For the final leg in my world tour of Leeds and District Farmers’ Markets, I find myself in the very pleasant town of Otley.
Despite the rain, well it is Bank Holiday Weekend, the place looks lovely and the setting could not be better, being in the Market Place by the Jubilee Clock Tower built in 1887 to commemorate the Golden Jubilee of Queen Victoria. What with that and the cobblestone square, it is Yorkshire in a nutshell.
This is a much larger farmers’ market than most of the others I have visited, but it has stayed true to its principles and there was only the odd gift stall present. With one or two exceptions, most of the stall holders at this venue travel a different route from the others I have come across, perhaps owing to the strong emphasis on food and drink. This meant that I spoke to several traders who were new to me, such as the ‘Yorkshire Lass’ who distills her own gin under the name of Bronte Drinks Co and is based in Keighley. I sampled her eponymous original version and Bronte Brambleberry, both paired with Fever Tree tonic, with whom they are associated. Being a scotch man when it comes to spirits I still (pardon the pun) found the flavour of A Yorkshire Lass – Original subtle and refreshing with the berry-based one as fruity as it sounds.
Staggering away from the mobile gin palace, I came across Autumn Harvest Mushrooms, run by Jane and Adriano, a real fun guy – you didn’t think I would let that opportunity go begging did you? There is a good selection of both farmed and wild mushrooms available, along with dried mushrooms, mushroom powder, black truffles and many other products using this amazing fungus. I am no stranger to the delights of the black gold which is hunted by specially trained pigs, but I have never written about it before; in fact, nobody knows the truffles I’ve seen. I bought a box of Gourmet mushrooms, half of which went into an omelette for dinner, which was a treat, and the other half will be fried in butter and garlic the next time I am not expecting to talk to anyone.
Yorkshire Rapeseed Oil had bottled varieties of that most healthy of produce. ( Well, at least it is this week but who knows what survey will be published next week.) along with treats using it as a base, such as mayonnaise. In order to save the environment, they offer a refill service so will sell you their oil ‘on draught’ if you take your own container.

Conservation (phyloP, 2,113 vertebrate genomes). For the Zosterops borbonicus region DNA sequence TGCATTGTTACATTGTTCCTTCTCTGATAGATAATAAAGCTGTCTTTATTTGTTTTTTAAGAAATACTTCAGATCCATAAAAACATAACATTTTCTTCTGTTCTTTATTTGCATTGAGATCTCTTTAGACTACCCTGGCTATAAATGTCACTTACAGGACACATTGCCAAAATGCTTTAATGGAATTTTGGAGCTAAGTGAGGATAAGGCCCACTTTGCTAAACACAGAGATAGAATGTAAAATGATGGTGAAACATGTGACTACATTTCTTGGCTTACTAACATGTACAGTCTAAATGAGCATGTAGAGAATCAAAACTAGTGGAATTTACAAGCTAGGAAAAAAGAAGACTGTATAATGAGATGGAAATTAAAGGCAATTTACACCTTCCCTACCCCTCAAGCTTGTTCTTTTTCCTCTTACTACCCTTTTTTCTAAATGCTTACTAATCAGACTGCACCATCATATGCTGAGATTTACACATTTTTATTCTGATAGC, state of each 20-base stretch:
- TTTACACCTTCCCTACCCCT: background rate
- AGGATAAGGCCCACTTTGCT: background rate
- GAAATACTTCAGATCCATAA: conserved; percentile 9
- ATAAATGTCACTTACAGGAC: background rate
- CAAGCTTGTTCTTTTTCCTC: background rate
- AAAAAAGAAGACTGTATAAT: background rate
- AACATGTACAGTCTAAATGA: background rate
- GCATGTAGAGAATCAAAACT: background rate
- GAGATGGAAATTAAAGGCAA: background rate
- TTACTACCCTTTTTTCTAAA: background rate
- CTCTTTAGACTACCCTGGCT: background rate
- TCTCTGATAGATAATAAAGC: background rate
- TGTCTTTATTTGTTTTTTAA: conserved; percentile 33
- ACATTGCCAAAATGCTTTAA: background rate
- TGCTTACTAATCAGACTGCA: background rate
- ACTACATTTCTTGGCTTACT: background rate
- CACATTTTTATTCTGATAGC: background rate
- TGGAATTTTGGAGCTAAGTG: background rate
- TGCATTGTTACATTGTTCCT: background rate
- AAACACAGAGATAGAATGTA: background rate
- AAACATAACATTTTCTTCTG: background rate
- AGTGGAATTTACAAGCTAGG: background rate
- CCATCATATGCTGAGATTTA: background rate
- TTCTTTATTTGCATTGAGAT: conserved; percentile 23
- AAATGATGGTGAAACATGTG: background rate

I had a long chat with Nigel Lister of Ox Close Traditional Fine Foods, who specialise in ‘Wild Game, Venison and Home Made Meat Products’. It is amazing what you don’t know but think you do. I had always thought that those who booked into the traditional dining rooms of London for dinner on the Glorious Twelfth’ or thirteenth this year – the twelfth of August being a Sunday so shooting prohibited – in order to have the first grouse of the season were like the old Beaujolais Nouveau yuppies on the third Thursday in November, who would drink totally substandard wine just because they could. I was under the impression that all game needed to be hung for several days, if not weeks, to bring out the flavour, but I was corrected by Mr Lister, who very charmingly informed me that grouse is the one game bird which benefits from being eaten as fresh as possible. I apologise therefore to those stalwarts of Wiltons and Rules who make Jacob Rees Mogg look like MGK. I still think that the Beaujolais Nouveau crowd are a set of plonkers, after all plonk is what they drink. We also had a long chat about the benefits of venison, it being very low in fat and high in flavour, and how it is sadly underused in restaurants.
As I said at the top of this article there were a lot of stalls so I cannot go through them all but I must say that this is probably the most diverse and interesting farmers’ market I have visited, along with being one of the oldest. It is held on the last Sunday of each month between 9.00am and 1.00pm